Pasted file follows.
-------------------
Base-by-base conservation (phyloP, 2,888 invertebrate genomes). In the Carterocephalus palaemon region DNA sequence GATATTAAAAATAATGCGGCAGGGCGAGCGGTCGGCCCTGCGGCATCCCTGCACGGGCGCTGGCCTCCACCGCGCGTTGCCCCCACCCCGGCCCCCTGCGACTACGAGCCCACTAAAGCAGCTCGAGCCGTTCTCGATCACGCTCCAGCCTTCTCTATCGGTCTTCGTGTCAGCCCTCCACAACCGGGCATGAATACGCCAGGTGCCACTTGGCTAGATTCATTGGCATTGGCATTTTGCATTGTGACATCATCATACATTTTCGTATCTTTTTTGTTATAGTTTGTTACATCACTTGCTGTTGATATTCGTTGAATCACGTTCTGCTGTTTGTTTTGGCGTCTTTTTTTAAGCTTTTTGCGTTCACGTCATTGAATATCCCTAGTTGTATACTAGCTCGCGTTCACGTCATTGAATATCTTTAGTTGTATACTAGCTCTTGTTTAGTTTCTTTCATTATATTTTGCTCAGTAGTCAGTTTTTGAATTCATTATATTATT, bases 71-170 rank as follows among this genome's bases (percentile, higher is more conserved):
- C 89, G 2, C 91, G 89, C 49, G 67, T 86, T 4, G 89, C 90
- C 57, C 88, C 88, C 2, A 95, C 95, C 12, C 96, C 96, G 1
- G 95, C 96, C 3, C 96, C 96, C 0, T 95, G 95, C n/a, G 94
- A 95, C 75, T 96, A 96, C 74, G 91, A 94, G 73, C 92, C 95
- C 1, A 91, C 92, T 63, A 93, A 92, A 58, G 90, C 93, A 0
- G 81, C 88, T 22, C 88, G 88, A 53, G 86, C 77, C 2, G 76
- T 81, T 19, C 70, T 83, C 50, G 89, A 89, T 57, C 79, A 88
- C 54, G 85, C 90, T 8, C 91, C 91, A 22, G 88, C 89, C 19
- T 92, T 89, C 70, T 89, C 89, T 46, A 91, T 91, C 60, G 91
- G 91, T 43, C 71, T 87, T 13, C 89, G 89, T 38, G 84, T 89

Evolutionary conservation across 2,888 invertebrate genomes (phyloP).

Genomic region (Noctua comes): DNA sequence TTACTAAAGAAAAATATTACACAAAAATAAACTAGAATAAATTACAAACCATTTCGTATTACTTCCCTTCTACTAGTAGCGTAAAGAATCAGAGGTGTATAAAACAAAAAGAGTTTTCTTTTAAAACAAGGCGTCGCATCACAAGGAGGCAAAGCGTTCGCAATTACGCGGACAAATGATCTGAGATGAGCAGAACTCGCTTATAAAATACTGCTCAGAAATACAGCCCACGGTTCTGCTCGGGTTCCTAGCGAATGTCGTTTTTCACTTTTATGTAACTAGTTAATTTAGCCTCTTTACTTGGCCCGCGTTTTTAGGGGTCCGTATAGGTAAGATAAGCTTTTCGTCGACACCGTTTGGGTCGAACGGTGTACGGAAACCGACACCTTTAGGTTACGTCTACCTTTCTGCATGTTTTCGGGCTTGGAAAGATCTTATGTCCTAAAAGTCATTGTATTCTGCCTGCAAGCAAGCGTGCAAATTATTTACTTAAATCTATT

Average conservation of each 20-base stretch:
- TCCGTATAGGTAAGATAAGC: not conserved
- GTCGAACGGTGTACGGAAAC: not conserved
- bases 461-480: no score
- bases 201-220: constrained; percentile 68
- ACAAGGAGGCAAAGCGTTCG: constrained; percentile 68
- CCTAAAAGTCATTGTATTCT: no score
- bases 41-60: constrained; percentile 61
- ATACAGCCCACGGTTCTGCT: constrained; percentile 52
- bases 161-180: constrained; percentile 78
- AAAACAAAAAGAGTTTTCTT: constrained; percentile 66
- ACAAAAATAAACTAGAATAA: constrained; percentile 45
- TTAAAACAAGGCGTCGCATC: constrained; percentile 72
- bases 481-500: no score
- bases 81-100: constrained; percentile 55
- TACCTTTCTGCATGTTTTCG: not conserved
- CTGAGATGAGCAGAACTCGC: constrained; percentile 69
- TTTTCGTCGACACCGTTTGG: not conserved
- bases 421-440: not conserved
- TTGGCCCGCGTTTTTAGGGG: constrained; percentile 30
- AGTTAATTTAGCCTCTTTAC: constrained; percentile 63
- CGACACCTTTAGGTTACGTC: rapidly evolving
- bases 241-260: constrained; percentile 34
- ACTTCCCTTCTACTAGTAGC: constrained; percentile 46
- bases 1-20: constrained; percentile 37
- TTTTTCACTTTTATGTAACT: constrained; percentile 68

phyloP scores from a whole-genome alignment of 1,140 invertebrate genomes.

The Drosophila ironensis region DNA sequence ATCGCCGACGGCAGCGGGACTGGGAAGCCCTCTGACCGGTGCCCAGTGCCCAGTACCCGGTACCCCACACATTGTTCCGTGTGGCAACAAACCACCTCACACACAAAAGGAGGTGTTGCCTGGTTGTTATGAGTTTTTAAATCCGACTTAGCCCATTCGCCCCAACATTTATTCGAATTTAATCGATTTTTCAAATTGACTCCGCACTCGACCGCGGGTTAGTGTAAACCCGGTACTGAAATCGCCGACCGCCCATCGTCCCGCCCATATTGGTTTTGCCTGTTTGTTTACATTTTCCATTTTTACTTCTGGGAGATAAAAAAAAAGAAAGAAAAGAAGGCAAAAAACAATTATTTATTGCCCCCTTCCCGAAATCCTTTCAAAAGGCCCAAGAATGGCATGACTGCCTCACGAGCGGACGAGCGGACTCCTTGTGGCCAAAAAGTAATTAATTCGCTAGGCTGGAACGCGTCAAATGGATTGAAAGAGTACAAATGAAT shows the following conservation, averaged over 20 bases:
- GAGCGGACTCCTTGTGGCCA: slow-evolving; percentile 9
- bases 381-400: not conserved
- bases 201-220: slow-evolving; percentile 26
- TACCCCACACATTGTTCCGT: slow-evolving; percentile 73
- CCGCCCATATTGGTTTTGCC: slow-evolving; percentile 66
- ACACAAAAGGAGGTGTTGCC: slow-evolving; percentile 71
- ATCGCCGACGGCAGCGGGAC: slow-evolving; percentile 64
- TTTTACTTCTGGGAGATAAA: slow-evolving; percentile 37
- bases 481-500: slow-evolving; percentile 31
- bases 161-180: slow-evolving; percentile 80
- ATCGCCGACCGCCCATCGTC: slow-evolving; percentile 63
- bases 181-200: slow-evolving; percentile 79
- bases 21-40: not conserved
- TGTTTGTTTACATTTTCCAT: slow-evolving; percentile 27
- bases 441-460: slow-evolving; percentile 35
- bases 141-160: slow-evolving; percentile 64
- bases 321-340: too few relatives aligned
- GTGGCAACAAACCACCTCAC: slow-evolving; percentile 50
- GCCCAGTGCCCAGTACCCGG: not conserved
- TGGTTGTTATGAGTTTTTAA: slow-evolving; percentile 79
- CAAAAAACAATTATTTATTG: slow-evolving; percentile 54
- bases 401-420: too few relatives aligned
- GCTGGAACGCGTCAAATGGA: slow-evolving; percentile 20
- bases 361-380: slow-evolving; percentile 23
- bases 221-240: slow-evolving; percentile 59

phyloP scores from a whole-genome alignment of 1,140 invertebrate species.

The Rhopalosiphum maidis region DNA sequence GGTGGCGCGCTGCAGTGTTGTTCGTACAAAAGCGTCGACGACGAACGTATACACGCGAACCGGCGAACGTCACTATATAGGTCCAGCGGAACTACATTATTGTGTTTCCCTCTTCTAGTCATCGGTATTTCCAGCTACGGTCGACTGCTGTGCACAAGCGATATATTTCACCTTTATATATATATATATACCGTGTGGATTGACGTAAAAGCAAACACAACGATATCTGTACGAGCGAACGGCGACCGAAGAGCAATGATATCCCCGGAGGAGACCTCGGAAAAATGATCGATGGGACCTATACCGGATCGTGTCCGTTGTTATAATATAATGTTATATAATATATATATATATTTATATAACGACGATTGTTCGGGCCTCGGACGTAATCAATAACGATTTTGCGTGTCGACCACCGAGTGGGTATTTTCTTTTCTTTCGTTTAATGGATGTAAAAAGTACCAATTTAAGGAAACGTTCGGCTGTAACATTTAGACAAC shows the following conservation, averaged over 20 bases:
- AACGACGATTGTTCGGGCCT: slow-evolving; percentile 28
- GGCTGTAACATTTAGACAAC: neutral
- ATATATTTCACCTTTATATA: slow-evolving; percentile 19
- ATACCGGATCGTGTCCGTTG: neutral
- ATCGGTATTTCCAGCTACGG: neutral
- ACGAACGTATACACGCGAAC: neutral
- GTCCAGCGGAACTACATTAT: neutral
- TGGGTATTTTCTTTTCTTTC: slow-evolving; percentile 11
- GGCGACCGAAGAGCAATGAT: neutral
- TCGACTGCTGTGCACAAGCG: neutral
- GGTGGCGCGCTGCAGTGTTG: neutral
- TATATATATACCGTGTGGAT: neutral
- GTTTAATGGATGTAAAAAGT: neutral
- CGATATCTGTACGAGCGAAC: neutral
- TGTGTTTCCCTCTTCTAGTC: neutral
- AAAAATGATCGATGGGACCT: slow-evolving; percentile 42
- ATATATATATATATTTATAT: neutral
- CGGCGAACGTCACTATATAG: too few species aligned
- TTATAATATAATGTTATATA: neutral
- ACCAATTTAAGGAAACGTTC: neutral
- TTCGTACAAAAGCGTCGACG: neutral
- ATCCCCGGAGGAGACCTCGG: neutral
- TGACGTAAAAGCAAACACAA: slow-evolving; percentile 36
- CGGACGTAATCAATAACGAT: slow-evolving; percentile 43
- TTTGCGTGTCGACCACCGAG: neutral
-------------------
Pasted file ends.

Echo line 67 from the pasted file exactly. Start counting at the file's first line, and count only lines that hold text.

phyloP scores from a whole-genome alignment of 1,140 invertebrate species.